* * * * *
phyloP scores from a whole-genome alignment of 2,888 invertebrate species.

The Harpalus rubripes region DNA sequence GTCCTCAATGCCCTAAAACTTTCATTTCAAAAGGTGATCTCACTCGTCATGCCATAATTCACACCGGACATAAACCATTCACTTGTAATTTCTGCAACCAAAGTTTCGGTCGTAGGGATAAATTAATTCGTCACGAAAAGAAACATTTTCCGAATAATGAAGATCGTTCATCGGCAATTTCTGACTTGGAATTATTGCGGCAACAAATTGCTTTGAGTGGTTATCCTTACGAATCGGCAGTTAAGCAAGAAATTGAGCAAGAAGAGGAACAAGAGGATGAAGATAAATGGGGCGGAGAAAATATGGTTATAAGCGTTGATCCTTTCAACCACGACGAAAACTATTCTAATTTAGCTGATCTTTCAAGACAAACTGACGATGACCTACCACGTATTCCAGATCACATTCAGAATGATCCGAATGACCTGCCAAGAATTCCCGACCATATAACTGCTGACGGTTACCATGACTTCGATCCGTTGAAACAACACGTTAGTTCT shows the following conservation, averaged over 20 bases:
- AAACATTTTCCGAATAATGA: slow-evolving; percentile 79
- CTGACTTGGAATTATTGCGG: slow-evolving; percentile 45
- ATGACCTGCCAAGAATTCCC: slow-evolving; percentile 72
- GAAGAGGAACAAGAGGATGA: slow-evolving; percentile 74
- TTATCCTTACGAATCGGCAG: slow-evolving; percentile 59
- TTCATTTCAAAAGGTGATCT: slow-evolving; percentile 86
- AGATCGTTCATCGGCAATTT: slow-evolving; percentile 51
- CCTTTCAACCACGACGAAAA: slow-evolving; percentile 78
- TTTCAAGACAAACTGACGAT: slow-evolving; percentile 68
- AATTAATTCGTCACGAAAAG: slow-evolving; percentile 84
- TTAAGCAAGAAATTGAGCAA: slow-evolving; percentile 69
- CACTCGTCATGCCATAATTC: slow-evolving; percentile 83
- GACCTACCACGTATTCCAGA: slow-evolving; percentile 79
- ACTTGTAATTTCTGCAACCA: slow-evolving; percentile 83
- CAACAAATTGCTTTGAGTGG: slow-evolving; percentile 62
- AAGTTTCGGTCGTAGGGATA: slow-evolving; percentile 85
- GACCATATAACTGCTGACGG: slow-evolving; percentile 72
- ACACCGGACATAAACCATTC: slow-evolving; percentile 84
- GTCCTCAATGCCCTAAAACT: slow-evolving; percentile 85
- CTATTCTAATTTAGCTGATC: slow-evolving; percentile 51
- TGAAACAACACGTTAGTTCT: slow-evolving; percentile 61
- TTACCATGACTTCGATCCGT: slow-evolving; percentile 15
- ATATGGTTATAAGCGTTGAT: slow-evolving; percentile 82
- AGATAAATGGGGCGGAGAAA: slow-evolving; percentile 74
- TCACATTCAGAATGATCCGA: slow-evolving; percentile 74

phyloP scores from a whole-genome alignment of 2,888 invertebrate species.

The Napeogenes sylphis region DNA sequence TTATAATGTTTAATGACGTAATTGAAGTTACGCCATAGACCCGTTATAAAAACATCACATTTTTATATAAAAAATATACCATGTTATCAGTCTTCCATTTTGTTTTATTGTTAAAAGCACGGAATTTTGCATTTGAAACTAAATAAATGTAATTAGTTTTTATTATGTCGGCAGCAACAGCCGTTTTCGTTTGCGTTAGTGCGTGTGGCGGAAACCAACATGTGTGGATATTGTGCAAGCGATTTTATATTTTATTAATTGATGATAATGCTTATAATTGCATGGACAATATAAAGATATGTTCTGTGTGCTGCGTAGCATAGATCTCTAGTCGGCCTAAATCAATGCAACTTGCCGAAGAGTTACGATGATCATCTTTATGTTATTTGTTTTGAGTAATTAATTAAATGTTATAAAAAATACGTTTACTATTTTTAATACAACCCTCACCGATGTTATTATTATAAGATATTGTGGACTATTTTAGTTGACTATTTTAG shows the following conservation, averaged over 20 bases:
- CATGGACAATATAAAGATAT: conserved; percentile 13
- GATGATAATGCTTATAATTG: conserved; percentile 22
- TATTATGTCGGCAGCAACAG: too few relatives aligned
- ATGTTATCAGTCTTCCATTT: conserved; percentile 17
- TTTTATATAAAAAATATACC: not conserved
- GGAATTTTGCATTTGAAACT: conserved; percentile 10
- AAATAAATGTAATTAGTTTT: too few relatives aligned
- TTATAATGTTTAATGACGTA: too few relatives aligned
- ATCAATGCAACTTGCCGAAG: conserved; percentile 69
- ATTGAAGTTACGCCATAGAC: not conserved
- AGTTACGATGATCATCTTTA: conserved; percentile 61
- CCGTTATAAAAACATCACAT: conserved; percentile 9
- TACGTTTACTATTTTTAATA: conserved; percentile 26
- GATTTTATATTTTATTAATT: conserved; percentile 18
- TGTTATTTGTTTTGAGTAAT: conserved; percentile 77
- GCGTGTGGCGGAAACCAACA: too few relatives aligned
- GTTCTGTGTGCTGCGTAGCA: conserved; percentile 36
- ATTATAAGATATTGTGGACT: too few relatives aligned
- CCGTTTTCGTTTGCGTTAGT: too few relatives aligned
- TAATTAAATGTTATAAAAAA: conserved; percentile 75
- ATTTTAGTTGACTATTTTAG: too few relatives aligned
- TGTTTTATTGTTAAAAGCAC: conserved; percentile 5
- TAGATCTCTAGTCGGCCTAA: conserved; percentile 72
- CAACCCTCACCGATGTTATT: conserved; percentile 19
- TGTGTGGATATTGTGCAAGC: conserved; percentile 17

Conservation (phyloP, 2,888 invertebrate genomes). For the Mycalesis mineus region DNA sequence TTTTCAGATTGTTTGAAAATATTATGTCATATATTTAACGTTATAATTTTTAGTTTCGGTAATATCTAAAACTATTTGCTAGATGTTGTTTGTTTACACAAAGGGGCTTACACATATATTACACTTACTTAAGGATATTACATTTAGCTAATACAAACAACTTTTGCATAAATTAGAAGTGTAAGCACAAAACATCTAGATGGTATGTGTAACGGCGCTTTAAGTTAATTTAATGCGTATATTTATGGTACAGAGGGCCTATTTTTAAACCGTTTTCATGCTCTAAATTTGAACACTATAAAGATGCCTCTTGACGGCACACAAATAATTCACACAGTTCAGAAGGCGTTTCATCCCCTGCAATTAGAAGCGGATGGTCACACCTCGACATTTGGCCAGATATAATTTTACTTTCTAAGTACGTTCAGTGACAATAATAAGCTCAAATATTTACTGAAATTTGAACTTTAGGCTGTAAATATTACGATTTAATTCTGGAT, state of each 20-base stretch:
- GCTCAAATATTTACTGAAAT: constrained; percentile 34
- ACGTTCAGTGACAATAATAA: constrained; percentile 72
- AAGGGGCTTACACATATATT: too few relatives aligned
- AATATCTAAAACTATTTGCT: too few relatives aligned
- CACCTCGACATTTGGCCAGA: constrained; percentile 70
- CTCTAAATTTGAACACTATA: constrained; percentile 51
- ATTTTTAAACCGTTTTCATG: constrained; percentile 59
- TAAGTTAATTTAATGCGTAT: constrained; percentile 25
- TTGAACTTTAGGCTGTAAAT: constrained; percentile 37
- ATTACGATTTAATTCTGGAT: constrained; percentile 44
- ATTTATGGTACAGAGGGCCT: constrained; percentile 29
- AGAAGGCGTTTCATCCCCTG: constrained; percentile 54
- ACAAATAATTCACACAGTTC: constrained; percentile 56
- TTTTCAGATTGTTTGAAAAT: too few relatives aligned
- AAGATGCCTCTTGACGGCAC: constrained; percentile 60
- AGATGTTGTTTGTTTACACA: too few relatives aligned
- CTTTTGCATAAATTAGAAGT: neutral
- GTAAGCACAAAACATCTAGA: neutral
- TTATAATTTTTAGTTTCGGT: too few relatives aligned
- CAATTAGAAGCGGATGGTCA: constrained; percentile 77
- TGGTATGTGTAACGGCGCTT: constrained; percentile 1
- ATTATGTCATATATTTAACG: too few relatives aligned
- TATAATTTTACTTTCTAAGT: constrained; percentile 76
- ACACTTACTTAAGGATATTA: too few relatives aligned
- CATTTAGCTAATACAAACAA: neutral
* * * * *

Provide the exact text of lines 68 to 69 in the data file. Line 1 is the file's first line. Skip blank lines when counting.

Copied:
- ACAAATAATTCACACAGTTC: constrained; percentile 56
- TTTTCAGATTGTTTGAAAAT: too few relatives aligned